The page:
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v3.1, 20040329, ME

Session N Monday, May, 10 13:30 h–16:30 h
(focus on analysis and reproduction)
Chair: John Vanderkooy, University of Waterloo, Waterloo, Ontario, Canada

N-1 Effects of Jitter on AD/DA Conversion; Specification of clock Jitter PerformanceBruno Putzeys, Renaud de Saint Moulin, Philips, Digital System Labs, Heverlee, Belgium
The impact of clock jitter on AD/DA conversion performance is detailed for several conversion methods. Account is taken of the spectral distribution of both the jitter and of the converted waveform. The inadequacy of a single “picosecond” performance figure is shown, and the use of a dBc/sqrt(Hz) specification is proposed instead.
N-2 Nonuniform Sampling Theory in Audio Signal Processing— Patrick Wolfe1, Jamie Howarth2,
University of Cambridge, Cambridge, UK
Plangent Processes, Nantucket, MA, USA
The goal of most sampling schemes is to sample the analog signal of interest at a regular rate sufficiently high to ensure a perfect reconstruction principle in theory. Indeed, analysis and subsequent signal processing is almost always predicated on this requirement. However, the assumption of uniformly spaced samples is often invalidated in practice. Here, we describe nonuniform sampling theory, which provides a framework for the investigation and analysis of such cases. We review aspects of the theory and describe how it may be applied to practical problems of interest in audio signal processing, including those of wow and flutter in the analog domain as well as jitter in the digital domain.
N-3 Acoustic Positioning and Head Tracking Based on Binaural Signals—Miikka Tikander, Aki Härmä, Matti Karjalainen, Helsinki University of Technology, Espoo, Finland
Tracking a user's movement and orientation is essential for providing realistic mobile augmented reality audio (MARA) services. For mobile use the tracking system needs to be light-weight, wearable, and wireless. Binaural microphones offer a convenient and practical solution for tracking user movement and orientation. These sensors can be easily integrated with portable headphones. In addition to tracking, the microphones also offer several possibilities to control the user's acoustic environment. This paper reviews the latest results in binaural head-tracking with known anchor sources and also discusses the case where there are no known anchor (reference) sources available. Some transducer issues are also discussed.
N-4 Feature Extractors for Music Information Retreival: Noise RobustnessAdebunmi Paul-Taiwo, Mark Sandler, Mike Davies, Queen Mary University of London, London, UK
The challenge in the field of music information retrieval is to discover a set of features that has minimal dimensionality and is also very robust to the variations in the channel and environment. This paper provides an overview of several feature extraction algorithms that have been used for music information retrieval; Mel Frequency Cepstral coefficient (MFCC), Linear Prediction coefficient (LPC), Perceptual Linear Prediction coefficient (PLP), and delta coefficient. This paper also emphasizes a biologically inspired feature extractor (The Human Factor Cepstral Coefficient) which was initially introduced in speech recognition. Its performance compares favorably with the other modeling algorithms. It also reports the findings of experiments that compare the effectiveness of these feature extractors, in the presence of noise in the context of a simple but complete music information retrieval system.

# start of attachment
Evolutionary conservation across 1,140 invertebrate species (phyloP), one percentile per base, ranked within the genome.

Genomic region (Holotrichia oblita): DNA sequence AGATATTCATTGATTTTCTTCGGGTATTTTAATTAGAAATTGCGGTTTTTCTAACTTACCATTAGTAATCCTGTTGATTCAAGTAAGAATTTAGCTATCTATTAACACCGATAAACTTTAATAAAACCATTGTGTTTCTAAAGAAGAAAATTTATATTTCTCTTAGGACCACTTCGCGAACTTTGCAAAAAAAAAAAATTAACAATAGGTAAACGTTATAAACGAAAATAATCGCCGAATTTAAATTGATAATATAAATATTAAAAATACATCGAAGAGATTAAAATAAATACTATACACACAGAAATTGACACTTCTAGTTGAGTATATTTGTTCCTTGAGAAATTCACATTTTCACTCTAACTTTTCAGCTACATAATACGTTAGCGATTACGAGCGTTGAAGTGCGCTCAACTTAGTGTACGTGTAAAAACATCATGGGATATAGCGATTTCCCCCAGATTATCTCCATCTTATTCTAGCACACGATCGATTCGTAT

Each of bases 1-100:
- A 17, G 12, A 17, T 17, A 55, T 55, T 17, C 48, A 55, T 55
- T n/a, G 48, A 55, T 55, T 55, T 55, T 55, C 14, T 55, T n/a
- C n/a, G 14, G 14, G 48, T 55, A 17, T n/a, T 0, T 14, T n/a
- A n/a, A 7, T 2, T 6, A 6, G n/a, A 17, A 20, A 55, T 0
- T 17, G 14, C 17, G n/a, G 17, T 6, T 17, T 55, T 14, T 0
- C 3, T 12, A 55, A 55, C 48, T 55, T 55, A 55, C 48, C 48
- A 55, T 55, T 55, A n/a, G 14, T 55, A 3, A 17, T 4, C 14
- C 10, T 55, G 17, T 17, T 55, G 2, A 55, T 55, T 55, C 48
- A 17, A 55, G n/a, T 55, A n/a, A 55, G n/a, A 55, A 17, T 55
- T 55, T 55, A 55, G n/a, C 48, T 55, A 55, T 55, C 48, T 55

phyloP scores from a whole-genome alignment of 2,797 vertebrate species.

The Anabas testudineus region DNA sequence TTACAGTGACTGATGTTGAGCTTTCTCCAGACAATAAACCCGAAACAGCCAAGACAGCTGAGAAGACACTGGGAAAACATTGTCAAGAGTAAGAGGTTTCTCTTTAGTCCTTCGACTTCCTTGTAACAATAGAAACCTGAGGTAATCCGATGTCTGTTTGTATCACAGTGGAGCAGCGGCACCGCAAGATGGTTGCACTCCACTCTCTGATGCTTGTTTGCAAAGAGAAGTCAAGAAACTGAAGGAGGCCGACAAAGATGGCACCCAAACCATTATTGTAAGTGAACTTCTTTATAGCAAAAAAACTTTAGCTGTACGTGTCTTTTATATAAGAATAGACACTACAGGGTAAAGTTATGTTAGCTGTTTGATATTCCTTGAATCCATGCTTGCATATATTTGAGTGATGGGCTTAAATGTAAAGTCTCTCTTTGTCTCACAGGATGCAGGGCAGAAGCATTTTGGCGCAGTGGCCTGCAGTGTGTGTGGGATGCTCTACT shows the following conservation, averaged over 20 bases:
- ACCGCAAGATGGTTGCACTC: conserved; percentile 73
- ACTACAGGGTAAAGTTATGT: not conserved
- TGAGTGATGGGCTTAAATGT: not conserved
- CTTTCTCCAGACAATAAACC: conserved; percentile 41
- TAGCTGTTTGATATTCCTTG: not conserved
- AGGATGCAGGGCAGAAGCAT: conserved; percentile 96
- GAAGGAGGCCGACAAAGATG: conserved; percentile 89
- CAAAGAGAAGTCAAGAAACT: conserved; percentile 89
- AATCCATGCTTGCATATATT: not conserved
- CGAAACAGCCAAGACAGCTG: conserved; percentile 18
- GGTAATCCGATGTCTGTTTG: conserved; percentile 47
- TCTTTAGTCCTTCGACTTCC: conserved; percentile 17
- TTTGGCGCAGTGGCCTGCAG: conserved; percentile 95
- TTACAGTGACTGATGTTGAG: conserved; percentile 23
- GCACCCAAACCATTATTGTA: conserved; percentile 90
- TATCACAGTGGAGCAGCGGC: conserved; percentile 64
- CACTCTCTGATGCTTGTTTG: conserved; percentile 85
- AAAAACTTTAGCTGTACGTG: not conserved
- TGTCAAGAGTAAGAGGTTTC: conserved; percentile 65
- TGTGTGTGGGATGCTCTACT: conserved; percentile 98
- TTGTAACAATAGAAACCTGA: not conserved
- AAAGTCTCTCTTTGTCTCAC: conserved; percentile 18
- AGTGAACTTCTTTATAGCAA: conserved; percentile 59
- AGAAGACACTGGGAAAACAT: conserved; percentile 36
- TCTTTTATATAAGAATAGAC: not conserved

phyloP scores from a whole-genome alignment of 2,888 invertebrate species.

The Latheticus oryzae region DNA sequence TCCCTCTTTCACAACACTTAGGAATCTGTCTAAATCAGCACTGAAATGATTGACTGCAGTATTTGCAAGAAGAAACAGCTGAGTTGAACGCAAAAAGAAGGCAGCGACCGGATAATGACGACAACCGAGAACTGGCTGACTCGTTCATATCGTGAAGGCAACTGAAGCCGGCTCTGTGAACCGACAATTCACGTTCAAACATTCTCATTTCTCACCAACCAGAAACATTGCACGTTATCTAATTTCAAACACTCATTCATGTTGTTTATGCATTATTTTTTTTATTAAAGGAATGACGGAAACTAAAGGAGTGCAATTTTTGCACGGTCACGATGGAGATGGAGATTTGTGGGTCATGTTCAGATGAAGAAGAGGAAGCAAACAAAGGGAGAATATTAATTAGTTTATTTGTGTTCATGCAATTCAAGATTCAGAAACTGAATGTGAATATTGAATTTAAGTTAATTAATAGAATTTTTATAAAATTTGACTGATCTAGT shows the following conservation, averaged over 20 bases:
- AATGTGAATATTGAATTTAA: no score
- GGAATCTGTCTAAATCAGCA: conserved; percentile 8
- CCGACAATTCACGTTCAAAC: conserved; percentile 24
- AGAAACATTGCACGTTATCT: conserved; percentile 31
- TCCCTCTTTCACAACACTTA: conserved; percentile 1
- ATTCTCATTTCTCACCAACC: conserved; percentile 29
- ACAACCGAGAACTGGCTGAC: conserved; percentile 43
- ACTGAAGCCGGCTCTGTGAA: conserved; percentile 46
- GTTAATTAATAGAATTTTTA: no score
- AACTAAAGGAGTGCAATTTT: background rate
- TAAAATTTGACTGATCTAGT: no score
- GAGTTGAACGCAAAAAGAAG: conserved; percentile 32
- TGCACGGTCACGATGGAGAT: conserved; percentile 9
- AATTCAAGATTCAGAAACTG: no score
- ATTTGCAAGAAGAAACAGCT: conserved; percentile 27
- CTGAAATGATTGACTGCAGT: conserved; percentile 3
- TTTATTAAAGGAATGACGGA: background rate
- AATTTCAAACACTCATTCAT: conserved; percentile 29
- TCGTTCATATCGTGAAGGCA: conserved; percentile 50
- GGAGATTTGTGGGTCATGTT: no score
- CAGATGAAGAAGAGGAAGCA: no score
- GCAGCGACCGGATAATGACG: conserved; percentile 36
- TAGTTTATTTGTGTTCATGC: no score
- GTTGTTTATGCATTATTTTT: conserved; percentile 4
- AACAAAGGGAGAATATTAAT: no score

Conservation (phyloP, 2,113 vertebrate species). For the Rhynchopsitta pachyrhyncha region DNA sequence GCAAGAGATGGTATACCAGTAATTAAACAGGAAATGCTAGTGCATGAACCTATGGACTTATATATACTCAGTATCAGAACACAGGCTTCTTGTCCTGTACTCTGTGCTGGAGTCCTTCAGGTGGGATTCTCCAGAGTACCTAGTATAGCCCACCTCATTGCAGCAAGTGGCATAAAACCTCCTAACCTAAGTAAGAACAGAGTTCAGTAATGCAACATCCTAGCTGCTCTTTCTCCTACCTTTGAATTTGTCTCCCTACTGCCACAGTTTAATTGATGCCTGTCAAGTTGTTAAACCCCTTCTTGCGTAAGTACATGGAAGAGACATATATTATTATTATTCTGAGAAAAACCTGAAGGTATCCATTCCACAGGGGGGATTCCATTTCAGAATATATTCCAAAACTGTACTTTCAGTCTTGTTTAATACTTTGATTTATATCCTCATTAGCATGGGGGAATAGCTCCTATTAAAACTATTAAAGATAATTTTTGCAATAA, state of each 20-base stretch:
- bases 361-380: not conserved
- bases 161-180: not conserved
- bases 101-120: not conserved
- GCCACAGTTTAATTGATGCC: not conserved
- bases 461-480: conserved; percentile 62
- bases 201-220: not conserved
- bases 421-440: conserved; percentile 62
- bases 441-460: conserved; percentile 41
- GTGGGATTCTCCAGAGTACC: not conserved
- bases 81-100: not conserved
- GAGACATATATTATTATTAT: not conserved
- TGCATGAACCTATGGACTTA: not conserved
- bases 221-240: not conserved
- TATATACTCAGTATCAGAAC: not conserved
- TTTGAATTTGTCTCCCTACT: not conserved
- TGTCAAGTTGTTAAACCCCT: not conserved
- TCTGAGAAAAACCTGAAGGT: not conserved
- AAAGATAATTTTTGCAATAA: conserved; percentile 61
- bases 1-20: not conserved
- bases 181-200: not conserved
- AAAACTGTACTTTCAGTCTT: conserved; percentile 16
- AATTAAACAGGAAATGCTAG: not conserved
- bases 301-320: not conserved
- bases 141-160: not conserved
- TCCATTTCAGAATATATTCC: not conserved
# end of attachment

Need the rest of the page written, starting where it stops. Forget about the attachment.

N-5 A System for Multitask Noisy Speech EnhancementAndrzej Czyzewski1, Andrzej Kaczmarek1, Jozef Kotus1, Arkadiusz Pawlik2,, Andrzej Rypulak2, Pawel Zwan1
Gdansk University of Technology, Gdansk, Poland;
Air Force Academy, Deblin, Poland
A general characteristic of the engineered speech signal registration and restoration system is presented in this paper. It contains a concise description of specific components of the system: the system being a set of advanced tools for registration, analysis, and reconstruction of speech existing in the form of computer software. The tools included allow for prompt search of desired fragments of recordings and for the improvement of their quality through noise, distortion, and interference reduction. Brief information concerning selected speech reconstruction algorithms is presented also, the use of which allowed for an especially significant increase of processed speech comprehension.
N-6 Automatic Extraction of High-Level Music Descriptors from Acoustic Signals Using EDSAymeric Zils, Francois Pachet, Sony CSL, Paris, France
High-level music descriptors are key ingredients for music information retrieval systems. Although there is a long tradition in extracting information from acoustic signals, the field of music information extraction is largely heuristic in nature. We present here a heuristic-based generic approach for extracting automatically high-level music descriptors from acoustic signals. This approach is based on genetic programming, used to build relevant features as functions of mathematical and signal processing operators. The search for relevant features is guided by specialized heuristics that embody knowledge about the signal processing functions built by the system. Signal processing patterns are used in order to control the general processing methods. In addition, rewriting rules are introduced to simplify overly complex expressions, and a caching system further reduces the computing cost of each cycle. Finally, the features built by the system are combined into an optimized machine learning descriptor model, and an executable program is generated to compute the model on any audio signal. In this paper, we describe the overall system and compare its results against traditional approaches in musical feature extraction à la MPEG7.

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